SaratogaSkies Jim Solomon's Astropics

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December: Test shots with new scopes/mounts

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NGC 884 & NGC 869 (Double Cluster)

Mouse-over to see annotations. (Requires Javascript) Click to see high-res version.

Image Details:

Camera: Mofidied Canon Rebel XT (350D): Hutech Type I Filter Replacement
Mount: Celestron AS-GT
Scope: Orion ED80 (80mm f/7.5 APO Refractor)
Configuration: Focal Reduced
Additional Optics: TeleVue #TRF-2008, 0.8x Reducer/Flatener For TV-85 And TV-76
Filter: None
Effective Focal Length: 480mm
Effective Focal Ratio: f/6
Exposure: 13 x 4min @ ISO 400
Total Exposure: 0hrs, 52min
Date: 11/12/2005 11:06:31 PM PST (start)
Location: Saratoga, CA, USA
Acquisition: DSLRfocus
Focus: DSLRFocus
Dithering: GADFly 1.0.5
Guiding: GuideDog via Philips ToUcam Pro II (840k) through Orion ST80 w/ Celestron 2x "Kit" Barlow

Processing:

  • IRIS: Dark subtraction, registration, gradient removal
  • JimP: Flat field, Kappa-Sigma Stacking, White balance, ASINH stretching
  • Photoshop: Levels, cropping, JPG conversion

Image Description:

This is NGC 884/869, aka, the Double Cluster in Perseus. This shot was a test of the suitability of the TeleVue 0.8x Focal Reducer/Flatener for use with the Orion ED80 refractor. (Big thanks to Jim Nomura for letting me borrow the TeleVue!) This test was prompted by my disatisfaction with the combination of the ED80 and the Celestron 0.63x reducer which, of course, was never designed to be used with a refractor. (An example of the Celestron can be seen in my latest M31 shot.)

I've added this current shot, and the M31 shot, to my ED80 Reducer Shootout page. Based on this data, the Willam Optics Focal Reducer appears to be the best fit for the ED80. Time to trade in the Celestron. <grin>

Anyway, this shot turned out ok, despite a 91% full moon. And I have very few images of Open Clusters, so I decided to post this one. A higher-resolution image is also available. North is up.

 
NGC 6992 (Network Nebula)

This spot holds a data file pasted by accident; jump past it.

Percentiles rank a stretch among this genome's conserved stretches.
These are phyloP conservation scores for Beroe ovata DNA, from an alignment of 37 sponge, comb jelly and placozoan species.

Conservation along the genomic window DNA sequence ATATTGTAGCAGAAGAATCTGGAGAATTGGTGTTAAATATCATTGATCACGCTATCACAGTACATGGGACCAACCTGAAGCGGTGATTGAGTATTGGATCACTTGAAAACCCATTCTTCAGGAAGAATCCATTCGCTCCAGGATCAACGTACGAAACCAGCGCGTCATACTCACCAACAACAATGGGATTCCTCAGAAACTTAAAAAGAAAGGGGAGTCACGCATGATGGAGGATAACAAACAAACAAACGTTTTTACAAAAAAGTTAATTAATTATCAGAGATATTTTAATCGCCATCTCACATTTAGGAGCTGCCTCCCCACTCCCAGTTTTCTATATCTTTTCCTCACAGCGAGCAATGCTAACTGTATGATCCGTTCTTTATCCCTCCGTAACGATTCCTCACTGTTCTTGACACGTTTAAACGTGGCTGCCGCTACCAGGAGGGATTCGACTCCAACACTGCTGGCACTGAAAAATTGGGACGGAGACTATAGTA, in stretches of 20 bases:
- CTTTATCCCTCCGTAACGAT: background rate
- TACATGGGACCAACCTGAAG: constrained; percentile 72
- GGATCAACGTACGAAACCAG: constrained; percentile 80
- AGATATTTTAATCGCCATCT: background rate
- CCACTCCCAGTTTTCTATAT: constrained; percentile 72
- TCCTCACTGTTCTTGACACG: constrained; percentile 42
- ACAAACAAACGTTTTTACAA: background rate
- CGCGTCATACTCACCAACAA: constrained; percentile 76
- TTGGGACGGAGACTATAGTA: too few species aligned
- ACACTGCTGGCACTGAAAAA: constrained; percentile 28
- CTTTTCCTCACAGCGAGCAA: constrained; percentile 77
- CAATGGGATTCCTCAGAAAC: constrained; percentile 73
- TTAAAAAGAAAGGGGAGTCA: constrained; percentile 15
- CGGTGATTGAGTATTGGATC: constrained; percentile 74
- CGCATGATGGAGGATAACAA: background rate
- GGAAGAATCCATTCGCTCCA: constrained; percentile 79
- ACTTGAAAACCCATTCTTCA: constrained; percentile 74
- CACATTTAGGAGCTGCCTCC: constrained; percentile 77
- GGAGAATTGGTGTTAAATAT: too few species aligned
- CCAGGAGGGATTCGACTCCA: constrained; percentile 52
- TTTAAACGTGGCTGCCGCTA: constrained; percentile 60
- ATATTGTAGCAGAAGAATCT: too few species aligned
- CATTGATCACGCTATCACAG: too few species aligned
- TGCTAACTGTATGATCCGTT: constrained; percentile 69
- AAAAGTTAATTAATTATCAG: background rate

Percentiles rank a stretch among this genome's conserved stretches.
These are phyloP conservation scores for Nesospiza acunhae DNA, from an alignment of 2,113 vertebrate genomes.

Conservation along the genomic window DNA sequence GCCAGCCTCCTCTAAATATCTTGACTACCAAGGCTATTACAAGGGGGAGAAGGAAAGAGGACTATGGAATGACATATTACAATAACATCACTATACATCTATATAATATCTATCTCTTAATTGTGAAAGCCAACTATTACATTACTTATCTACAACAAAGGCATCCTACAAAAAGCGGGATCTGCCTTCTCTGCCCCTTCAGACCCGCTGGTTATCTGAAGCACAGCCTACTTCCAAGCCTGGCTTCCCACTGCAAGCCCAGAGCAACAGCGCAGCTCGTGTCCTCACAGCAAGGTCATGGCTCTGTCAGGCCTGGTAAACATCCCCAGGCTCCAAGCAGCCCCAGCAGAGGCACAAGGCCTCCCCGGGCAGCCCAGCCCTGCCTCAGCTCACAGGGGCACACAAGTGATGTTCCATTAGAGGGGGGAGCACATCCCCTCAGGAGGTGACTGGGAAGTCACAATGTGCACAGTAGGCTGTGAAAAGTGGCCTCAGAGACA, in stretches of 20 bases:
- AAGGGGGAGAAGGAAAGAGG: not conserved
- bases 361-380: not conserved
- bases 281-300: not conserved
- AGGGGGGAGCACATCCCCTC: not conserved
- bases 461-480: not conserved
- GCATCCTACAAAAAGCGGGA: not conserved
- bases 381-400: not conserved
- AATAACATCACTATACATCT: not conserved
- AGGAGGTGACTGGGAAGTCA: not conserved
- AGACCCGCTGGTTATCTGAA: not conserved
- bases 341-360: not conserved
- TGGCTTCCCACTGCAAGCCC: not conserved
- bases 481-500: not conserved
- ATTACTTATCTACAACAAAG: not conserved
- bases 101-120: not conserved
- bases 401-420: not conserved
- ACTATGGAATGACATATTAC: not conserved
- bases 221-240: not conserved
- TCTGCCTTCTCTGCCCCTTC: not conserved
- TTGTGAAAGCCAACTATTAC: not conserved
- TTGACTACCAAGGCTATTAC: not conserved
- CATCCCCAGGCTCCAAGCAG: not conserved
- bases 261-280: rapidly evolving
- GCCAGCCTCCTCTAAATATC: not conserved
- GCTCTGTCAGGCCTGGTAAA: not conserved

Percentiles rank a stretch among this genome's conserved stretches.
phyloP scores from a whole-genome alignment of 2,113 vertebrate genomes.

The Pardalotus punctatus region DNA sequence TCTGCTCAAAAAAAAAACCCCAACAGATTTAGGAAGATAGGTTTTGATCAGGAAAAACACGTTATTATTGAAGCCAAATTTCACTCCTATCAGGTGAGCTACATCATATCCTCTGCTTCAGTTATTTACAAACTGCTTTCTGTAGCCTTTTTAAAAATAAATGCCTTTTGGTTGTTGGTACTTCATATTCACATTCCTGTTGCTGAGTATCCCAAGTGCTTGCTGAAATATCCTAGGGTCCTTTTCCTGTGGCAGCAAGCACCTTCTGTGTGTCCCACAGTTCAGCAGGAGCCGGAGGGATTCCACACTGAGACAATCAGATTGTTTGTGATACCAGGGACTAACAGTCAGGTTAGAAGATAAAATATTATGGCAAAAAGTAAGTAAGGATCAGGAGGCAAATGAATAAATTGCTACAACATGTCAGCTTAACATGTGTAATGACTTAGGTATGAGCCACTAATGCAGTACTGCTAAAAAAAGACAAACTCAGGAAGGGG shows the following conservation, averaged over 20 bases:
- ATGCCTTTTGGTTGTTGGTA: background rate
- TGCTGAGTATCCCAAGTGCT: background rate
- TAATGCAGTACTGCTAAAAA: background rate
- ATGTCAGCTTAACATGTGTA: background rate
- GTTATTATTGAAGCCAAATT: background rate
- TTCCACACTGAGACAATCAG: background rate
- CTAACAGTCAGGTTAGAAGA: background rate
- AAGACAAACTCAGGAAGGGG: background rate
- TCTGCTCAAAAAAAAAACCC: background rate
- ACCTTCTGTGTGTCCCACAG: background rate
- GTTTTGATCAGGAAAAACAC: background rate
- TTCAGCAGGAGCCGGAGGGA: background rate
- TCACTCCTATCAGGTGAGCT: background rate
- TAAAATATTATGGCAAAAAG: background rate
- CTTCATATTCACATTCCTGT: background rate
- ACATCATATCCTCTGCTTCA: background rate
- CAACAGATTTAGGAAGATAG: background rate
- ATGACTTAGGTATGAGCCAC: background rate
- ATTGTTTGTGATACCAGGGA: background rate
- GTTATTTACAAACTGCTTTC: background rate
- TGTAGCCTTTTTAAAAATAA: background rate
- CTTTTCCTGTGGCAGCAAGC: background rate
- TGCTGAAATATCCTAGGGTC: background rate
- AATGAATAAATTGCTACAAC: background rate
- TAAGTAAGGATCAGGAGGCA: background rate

SaratogaSkies Jim Solomon's Astropics

Search

Latest news

December: Test shots with new scopes/mounts

Dec 21: TMB 80/480 Arrives!

Dec 3: AP1200 Arrives!

Nov 30: TMB 152/1200 Arrives!

Links:

NGC 6992 (Network Nebula)   [obsolete]

Click to see high-res version.

Image Details:

Camera: Canon Digital Rebel (300D)
Mount: Celestron AS-GT
Scope: Celestron C8-N (8" f/5 Newtonian)
Configuration: Prime Focus
Additional Optics: Celestron/Baader Multi Purpose Coma Corrector (MPCC)
Filter: None
Effective Focal Length: 1000mm
Effective Focal Ratio: f/5
Exposure: 14 x 8min @ ISO 400
Total Exposure: 1hrs, 52min
Date: 8/25/2004, ~1:30am PDT
Location: Saratoga, CA, USA
Acquisition: DSLRfocus
Focus: DSLRFocus
Dithering: None
Guiding: GuideDog via Philips ToUcam Pro II (840k) through Orion ST80 w/ Celestron 2x "Kit" Barlow

Processing:

  • IRIS: Dark subtraction, flat field, registration, Kappa-Sigma stacking
  • Photoshop: Levels, image size, JPG conversion

Image Description:

This is NGC 6992, the Network Nebula, the Eastern portion of the Veil Nebula in the constellation of Cygnus. The Network/Veil is the remnant of a supernova explosion. The entire object takes up nearly 4 degrees of sky. For comparison purposes, the full moon takes up only 1/2 a degree. Better framing would have captured more of this object, but to capture the entire object requires a shorter focal length (such as that provided by the ST80 ... hmmmm) or a mosaic of several shots. Since my main mission was to test out my new focuser, the new coma corrector, and to experiment more with GuideDog, I wasn't so much worried about the framing of the object. I regret this decision, because the shot turned out to be one of my best to date.

Anyway, a coma corrector attempts to minimize or eliminate "coma", the primary form of aberration of paraboloid optics, such as those in a Newtonian reflector. Without such a device, the stars and other details in the outer portion of an image tend to "blur outward", not unlike the tail of a comet, which is how the term "coma" came into being. ("Like I'm in coma" is pretty much how I feel the day after going to sleep at 4am after a night of astrophotography, but I digress.) Anyway, the MPCC seems to have done a good job correcting the coma in the image, as stars are much more "pinpoint" from edge-to-edge of the frame.

But to reach focus with the camera and the MPCC in place, I needed to upgrade my focuser to a "low profile" one. The JMI NGF-DX3 seemed to be a good choice, and I'm pretty happy with it so far. Also, I tried cranking the "aggressiveness" setting in GuideDog which resulted in better tracking than previous attempts. Finally, I chose ISO 400 instead of ISO 100 based on the results of a noise analysis I performed on the Digital Rebel. ISO 400 looks to be a good choice, but more experimentation is needed.

This is a (very) slight crop of the full frame, scaled for display on the web. North is up.